Despite the increasing interest in twin studies and the stunning amount of research on face recognition, the ability of adult identical twins to discriminate their own faces from those of their co-twins has been scarcely investigated. One’s own face is the most distinctive feature of the bodily self, and people typically show a clear advantage in recognizing their own face even more than other very familiar identities. Given the very high level of resemblance of their faces, monozygotic twins represent a unique model for exploring self-face processing. Herein we examined the ability of monozygotic twins to distinguish their own face from the face of their co-twin and of a highly familiar individual. Results show that twins equally recognize their own face and their twin’s face. This lack of self-face advantage was negatively predicted by how much they felt physically similar to their co-twin and by their anxious or avoidant attachment style. We speculate that in monozygotic twins, the visual representation of the self-face overlaps with that of the co-twin. Thus, to distinguish the self from the co-twin, monozygotic twins have to rely much more than control participants on the multisensory integration processes upon which the sense of bodily self is based. Moreover, in keeping with the notion that attachment style influences perception of self and significant others, we propose that the observed self/co-twin confusion may depend upon insecure attachment.
Upon activation, mammalian eggs release billions of zinc ions in an exocytotic event termed the “zinc spark.” The zinc spark is dependent on and occurs coordinately with intracellular calcium transients, which are tightly associated with embryonic development. Thus, we hypothesized that the zinc spark represents an early extracellular physicochemical marker of the developmental potential of the zygote. To test this hypothesis, we monitored zinc exocytosis in individual mouse eggs following parthenogenetic activation or in vitro fertilization (IVF) and tracked their development. Retrospective analysis of zinc spark profiles revealed that parthenotes and zygotes that developed into blastocysts released more zinc than those that failed to develop. Prospective selection of embryos based on their zinc spark profile significantly improved developmental outcomes and more than doubled the percentage of embryos that reached the blastocyst stage. Moreover, the zinc spark profile was also associated with embryo quality as the total cell number in the resulting morulae and blastocysts positively correlated with the zinc spark amplitude (R = 0.9209). Zinc sparks can thus serve as an early biomarker of zygote quality in mouse model.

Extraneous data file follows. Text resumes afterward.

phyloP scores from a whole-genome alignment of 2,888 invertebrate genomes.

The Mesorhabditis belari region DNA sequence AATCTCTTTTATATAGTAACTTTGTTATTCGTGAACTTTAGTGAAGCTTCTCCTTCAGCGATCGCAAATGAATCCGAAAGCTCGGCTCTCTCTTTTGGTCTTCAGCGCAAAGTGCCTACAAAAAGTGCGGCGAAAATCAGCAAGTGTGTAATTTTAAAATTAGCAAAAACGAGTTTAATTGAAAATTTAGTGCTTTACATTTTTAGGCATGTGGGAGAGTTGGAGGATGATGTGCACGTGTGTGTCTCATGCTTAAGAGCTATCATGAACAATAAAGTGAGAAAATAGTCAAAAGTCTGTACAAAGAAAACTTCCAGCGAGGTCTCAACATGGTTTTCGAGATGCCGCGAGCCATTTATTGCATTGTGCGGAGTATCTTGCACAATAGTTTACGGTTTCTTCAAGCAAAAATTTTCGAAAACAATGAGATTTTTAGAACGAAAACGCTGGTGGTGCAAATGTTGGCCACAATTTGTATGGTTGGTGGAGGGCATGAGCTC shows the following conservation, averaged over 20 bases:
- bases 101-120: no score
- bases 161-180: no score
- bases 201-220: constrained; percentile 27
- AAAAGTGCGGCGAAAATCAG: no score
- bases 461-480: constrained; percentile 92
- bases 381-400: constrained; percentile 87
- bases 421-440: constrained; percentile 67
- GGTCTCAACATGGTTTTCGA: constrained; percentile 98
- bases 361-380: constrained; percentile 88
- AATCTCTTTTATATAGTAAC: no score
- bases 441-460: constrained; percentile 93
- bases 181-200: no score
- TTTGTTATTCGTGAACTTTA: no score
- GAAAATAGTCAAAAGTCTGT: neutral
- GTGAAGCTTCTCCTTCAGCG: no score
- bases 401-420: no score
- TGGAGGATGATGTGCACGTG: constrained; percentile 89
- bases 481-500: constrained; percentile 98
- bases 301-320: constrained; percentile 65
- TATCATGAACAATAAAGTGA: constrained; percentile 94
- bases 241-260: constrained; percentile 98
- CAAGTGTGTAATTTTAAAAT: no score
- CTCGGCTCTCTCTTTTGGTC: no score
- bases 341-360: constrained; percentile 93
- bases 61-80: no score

Quantifying differences or similarities in connectomes has been a challenge due to the immense complexity of global brain networks. Here we introduce a noninvasive method that uses diffusion MRI to characterize whole-brain white matter architecture as a single local connectome fingerprint that allows for a direct comparison between structural connectomes. In four independently acquired data sets with repeated scans (total N = 213), we show that the local connectome fingerprint is highly specific to an individual, allowing for an accurate self-versus-others classification that achieved 100% accuracy across 17,398 identification tests. The estimated classification error was approximately one thousand times smaller than fingerprints derived from diffusivity-based measures or region-to-region connectivity patterns for repeat scans acquired within 3 months. The local connectome fingerprint also revealed neuroplasticity within an individual reflected as a decreasing trend in self-similarity across time, whereas this change was not observed in the diffusivity measures. Moreover, the local connectome fingerprint can be used as a phenotypic marker, revealing 12.51% similarity between monozygotic twins, 5.14% between dizygotic twins, and 4.51% between none-twin siblings, relative to differences between unrelated subjects. This novel approach opens a new door for probing the influence of pathological, genetic, social, or environmental factors on the unique configuration of the human connectome.